We are not suggesting that the framed works are better than the book, but just that they give you a way into the material in the book, whilst remembering that the book is the really important thing. We’ve tried to keep that balance throughout the show. They think of their work in terms of layouts and sequences and series so we’ve tried to make that a feature of the installation.
The show also focuses on what it means to photograph a great city like New York or a great city like Tokyo. And it’s interesting that Klein and Moriyama both photographed each other’s cities. Klein was a New Yorker who photographed New York and then went to Tokyo. Daido initially photographed entirely in Tokyo and then went to New York and did great work there.
Restless is the way to describe Klein’s attitude to his own work. [With Life is Good & Good For You in New York] He knows that he made a great book. And when he talks about it, he talks about wanting to change everything and he talks about blowing things up too big, making everything too grainy. Making the contrast too high. And he talks about that as a very deliberate thing. That he was trying to make a different aesthetic for photography.
Many people regard Robert Frank’s The Americans as the pinnacle of photo book-making, but Frank’s Americans doesn’t have the kind of impact, especially globally as [Life is Good & Good For You in New York]. What Klein’s book did for the way people think about photography in Latin America, in Europe and in Japan is probably unparalleled. And in that sense its greatness is hard to argue with.
But what I also think is really important and what the exhibition really claims is we’re used to thinking of the post-war 60s and 70s in a particular way, often skewed toward America. And for a long time, black-and-white photography, but particularly Japanese black-and-white photography, just wasn’t known here and wasn’t that understood. Provoke was this amazing work being made by a genuine avant-garde with theorists and thinkers and poets and writers. It was a proper thinking, functioning, avant-garde that was happening in Japan. The importance of that is beginning to be understood.
I think in another 10 years or so Moriyama, Takanashi and Nakahira will be as well known and in that moment, as well understood, as Eggleston and Friedlander.
Klein explored photography. He did some of the best photo books ever and moved on [to make films]. He moves in a very restless way, which I think is very interesting. Moriyama has been more consistent. He’s stuck very closely with photography.
The great pleasure for us and the great opportunity for Tate was to work with both of them directly. They’re both really active. Daido is doing amazing work. William’s still making photographs. He’s still interested in working. And for us; in a photography way, it is like getting to work with Matisse and Picasso while they’re still around. They are these great figures and we’re very fortunate to be able to work with them both.”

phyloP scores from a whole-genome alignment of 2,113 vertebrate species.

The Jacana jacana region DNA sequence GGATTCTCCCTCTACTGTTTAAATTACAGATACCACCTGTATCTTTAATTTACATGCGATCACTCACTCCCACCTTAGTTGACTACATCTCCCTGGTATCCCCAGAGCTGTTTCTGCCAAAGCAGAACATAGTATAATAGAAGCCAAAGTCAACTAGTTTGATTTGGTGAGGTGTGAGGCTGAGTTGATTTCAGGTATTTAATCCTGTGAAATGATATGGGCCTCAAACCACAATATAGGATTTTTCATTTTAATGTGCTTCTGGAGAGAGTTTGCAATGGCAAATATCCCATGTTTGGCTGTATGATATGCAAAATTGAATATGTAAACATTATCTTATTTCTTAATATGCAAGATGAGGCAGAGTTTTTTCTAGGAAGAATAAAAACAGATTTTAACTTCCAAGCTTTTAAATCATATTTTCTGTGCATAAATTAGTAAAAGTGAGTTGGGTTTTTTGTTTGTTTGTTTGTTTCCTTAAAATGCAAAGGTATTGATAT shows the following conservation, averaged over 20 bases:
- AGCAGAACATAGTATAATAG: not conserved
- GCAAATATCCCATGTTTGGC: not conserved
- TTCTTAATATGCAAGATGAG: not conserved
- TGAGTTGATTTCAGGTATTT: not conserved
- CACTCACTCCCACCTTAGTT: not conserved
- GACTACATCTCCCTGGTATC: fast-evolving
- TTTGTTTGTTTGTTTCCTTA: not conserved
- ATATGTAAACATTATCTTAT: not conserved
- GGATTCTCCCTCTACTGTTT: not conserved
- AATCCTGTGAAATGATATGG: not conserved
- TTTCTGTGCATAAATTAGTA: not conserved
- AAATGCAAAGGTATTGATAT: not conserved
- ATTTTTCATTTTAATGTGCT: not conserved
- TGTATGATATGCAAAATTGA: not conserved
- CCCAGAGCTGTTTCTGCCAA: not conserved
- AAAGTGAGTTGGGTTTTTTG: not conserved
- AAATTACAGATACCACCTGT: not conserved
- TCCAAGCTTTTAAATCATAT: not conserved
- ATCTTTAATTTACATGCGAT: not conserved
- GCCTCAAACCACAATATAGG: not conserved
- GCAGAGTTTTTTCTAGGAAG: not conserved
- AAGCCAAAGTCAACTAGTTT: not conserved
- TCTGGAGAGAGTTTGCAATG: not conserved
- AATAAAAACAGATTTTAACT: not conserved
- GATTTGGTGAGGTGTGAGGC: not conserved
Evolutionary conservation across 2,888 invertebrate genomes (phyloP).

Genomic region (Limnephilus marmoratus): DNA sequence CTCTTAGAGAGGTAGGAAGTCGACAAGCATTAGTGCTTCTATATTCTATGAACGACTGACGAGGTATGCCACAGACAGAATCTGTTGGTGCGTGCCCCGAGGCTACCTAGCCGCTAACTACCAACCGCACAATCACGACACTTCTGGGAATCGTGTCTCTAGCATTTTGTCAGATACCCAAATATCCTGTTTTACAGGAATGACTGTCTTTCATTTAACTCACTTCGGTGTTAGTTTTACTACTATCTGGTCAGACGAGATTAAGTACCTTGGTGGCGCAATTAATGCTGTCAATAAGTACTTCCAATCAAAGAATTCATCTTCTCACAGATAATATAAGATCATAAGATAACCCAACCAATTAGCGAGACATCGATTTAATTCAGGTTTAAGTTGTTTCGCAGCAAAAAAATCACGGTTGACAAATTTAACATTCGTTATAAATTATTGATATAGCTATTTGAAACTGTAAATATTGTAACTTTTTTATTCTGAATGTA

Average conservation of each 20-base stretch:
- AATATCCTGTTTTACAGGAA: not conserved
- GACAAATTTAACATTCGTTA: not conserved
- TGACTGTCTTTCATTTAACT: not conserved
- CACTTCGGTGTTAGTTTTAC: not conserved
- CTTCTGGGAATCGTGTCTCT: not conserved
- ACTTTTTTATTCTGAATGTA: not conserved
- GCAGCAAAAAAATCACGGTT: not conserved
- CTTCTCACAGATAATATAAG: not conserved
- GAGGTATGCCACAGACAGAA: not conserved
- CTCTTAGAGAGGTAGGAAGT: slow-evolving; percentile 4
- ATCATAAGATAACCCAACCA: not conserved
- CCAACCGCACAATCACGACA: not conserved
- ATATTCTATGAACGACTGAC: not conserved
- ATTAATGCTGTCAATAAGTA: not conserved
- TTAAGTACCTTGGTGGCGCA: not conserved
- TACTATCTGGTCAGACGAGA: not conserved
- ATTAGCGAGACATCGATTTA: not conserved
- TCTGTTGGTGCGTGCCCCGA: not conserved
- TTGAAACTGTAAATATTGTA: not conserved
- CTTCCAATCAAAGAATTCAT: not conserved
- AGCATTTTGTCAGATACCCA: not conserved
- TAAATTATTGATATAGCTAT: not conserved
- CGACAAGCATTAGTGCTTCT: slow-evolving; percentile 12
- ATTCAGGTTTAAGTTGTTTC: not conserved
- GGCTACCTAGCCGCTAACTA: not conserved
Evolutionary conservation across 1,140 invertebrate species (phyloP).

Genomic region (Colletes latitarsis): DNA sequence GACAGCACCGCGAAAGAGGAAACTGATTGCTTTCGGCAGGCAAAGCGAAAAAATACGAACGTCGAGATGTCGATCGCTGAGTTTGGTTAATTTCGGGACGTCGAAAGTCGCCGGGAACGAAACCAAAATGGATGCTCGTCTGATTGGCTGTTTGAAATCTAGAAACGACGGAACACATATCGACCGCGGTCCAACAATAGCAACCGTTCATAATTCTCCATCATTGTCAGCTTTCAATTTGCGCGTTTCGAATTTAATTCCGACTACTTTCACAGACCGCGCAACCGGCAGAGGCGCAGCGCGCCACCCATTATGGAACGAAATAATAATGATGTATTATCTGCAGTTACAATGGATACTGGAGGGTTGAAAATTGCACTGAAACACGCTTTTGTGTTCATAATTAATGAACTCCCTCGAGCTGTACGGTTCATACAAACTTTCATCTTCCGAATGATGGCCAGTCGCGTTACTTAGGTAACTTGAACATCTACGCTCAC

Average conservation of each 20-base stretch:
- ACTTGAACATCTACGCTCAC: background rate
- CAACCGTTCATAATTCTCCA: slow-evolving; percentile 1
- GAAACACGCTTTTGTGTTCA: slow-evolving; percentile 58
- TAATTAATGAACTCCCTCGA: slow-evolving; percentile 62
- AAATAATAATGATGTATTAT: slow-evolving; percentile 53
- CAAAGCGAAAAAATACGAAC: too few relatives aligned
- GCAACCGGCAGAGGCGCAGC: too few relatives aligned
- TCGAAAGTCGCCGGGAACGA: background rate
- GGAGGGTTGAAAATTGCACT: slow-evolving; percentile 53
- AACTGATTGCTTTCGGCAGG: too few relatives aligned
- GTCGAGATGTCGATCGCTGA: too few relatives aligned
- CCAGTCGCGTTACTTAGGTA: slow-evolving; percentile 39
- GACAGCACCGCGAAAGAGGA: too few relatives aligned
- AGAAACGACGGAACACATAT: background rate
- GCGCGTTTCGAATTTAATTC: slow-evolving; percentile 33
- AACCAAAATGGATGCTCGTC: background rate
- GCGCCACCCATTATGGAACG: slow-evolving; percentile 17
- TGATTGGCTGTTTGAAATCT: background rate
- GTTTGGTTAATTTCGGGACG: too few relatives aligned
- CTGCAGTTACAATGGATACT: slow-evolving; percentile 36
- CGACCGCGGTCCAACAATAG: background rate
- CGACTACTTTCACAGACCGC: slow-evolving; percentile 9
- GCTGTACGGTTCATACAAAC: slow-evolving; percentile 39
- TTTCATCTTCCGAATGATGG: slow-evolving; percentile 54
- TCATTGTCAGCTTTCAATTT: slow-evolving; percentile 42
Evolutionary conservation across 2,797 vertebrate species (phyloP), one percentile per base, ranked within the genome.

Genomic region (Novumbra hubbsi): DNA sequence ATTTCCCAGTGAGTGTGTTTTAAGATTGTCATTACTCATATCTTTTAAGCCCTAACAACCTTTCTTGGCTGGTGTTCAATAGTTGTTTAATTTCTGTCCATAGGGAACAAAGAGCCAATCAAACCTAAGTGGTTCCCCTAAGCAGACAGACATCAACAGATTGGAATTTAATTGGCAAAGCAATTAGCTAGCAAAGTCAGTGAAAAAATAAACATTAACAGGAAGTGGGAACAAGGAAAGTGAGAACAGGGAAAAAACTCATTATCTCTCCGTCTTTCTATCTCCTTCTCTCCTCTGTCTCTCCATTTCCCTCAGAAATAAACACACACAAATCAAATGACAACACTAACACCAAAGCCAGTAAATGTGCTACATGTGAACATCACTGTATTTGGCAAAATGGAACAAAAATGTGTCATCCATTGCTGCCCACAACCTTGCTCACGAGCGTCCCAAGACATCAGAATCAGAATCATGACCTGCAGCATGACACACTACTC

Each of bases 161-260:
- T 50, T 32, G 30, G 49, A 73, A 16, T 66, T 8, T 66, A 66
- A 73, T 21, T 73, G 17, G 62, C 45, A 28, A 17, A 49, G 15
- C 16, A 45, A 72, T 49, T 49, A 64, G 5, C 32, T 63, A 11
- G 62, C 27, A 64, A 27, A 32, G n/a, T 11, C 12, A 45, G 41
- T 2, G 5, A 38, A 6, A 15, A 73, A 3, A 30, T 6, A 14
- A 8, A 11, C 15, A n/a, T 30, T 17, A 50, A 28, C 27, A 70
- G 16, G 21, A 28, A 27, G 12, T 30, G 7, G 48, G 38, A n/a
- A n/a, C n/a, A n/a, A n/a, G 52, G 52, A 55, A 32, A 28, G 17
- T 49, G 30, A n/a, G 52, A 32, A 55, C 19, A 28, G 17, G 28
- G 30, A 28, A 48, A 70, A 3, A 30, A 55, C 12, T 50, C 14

Simon Baker is the Tate Modern’s Curator of Photography and International Art
The Exhibition William Klein + Daido Moriyama is showing at Tate Modern, London from Oct. 10, 2012 – Jan. 20, 2013
Klein and Moriyama films Directed by Martin Hampton/Produced by Tate Media © TATE 2012
Bryan Formhals is a New York based photographer and the publisher of LPV Magazine. After suffering writer's block while living in Los Angeles in 2005, he took up photography and has been obsessed ever since. Loosely following the tradition of street photography he explores the urban environment and the way humans shape and interact with it. His Genesee Ave. project is a series of photographs taken from 2006 to just shortly after the 2008 election when he decided to leave Los Angeles after four and half years. He is a founding member of the strange.rs collective.
Growing up in the big sky country of New Mexico, photographer Leigh Merrill probably didn’t give the urban environment much thought. After receiving a BFA from the University of New Mexico, she moved to the Bay Area to attend Mills College in Oakland, CA. It was from this experience of living without visual expanse, that she became interested in the way people live in cities. Now living in Texas, Leigh continues to exhibit across the US and most recently had a solo exhibition, Into the Sunset, at the Lawndale Art Center in Houston, TX. Two of her series, Into the Sunset and Street take similar approaches; I am featuring Street below.